In an era of tight public budgets, cities need all the help they can get. Crowdsourcing is one strategy that cities can adopt to enlist the help, knowledge and time of their citizens. Applications like SeeClickFix have already shown how valuable crowdsourcing can be for tracking community and infrastructure issues. Now, two examples from California are showing how such an effort can work to help create and maintain other public data sets.
In San Francisco, a new website dedicated to documenting the city’s trees allows anyone to become a citizen urban forester. Starting with available public data (which usually only covers trees on public property), the website asks citizens to add or update information about a tree (or trees) in their neighborhood – including location, species, truck diameter and height. Visitors to the site can browse a map of all the trees in the constantly evolving database, and the site uses tree data to calculate the environmental benefits of a particular tree, or the entire city’s urban forest.
In Los Angeles, the city’s Office of Historic Resources is using its website to encourage public participation in its first-ever comprehensive survey of historic resources – called SurveyLA. Funded by the J. Paul Getty Trust, the survey will ultimately help guide the city’s conservation program. A major component of the initiative is public participation, and on the project’s website, the city has provided step-by-step guide for individuals and organizations who wish to participate in the survey. Citizens can also complete an online form to submit a historic resource in their community, while a mapping service for identifying existing historic structures and districts is in the works.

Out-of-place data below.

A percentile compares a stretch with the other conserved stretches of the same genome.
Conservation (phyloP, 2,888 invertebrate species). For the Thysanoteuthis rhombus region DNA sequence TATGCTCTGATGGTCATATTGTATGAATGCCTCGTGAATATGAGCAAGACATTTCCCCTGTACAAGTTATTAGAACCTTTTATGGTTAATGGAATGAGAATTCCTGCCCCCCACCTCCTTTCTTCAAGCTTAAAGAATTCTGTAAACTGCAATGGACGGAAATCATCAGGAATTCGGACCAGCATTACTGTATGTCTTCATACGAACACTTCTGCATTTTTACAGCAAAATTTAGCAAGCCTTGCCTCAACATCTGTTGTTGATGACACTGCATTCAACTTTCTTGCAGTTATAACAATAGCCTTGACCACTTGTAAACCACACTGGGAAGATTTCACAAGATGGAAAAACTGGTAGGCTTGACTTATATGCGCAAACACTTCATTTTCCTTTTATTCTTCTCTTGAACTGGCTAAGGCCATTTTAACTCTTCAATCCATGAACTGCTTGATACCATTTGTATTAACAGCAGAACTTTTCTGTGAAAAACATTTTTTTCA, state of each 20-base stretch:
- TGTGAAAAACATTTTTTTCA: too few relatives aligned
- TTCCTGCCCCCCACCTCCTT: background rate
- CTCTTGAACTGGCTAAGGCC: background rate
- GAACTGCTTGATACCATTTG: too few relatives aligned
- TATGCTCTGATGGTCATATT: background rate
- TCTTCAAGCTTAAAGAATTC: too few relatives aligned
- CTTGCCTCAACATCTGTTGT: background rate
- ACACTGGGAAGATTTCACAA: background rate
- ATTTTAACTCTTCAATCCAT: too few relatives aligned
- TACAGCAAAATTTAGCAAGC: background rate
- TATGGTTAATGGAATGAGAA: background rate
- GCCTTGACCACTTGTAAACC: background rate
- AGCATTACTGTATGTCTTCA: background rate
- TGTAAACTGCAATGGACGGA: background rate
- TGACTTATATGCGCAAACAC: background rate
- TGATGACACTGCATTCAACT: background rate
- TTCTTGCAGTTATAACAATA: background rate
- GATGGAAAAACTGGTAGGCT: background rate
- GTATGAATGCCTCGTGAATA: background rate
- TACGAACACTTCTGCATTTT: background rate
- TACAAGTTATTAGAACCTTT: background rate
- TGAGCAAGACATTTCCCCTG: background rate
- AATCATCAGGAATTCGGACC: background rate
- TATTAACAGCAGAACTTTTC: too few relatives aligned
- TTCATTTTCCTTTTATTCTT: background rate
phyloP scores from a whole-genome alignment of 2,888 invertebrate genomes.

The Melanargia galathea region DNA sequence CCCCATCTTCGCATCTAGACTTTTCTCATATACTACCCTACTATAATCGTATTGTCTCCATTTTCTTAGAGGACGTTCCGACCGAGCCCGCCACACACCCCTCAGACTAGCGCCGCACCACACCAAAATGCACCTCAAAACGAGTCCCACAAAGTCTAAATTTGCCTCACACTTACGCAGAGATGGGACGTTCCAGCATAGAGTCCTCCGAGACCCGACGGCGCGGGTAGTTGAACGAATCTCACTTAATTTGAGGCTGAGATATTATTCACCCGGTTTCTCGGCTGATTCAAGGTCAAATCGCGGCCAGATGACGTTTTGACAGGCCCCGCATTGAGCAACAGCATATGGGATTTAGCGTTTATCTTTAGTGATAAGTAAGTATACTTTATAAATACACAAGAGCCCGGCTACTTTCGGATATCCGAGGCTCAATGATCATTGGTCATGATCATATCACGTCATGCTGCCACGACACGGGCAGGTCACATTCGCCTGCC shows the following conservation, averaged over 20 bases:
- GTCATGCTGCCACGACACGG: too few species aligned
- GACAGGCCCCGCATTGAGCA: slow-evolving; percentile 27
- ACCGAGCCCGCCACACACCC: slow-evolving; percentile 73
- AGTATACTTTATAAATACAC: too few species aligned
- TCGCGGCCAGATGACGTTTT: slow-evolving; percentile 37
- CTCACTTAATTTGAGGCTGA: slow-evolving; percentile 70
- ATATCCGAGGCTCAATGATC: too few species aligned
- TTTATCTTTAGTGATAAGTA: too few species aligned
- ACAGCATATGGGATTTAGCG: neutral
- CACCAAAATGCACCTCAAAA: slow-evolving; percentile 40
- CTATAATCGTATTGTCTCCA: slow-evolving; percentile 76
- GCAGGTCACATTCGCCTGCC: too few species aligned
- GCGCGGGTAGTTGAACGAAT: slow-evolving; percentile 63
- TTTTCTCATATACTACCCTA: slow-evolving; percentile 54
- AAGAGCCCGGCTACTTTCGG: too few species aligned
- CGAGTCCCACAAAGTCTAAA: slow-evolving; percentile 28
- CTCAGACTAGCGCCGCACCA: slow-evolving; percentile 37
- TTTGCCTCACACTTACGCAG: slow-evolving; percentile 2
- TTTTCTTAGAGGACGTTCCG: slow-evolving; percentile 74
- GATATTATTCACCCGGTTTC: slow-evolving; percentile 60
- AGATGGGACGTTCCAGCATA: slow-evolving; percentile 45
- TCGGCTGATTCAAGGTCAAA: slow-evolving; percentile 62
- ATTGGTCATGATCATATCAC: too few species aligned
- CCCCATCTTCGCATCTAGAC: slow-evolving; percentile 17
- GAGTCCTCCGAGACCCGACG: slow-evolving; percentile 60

Both of these efforts are examples of projects that would likely be too large and expensive for city staff to complete and maintain on their own. But through involving the participation of citizens over time, it’s hoped that a relatively accurate (and most importantly, public) database of local resources can be compiled.
It’s possible that local governments could use similar approaches to help deal with property data and traffic surveys (following in the footsteps of OpenStreetMap). All that’s needed is for someone to take the first step.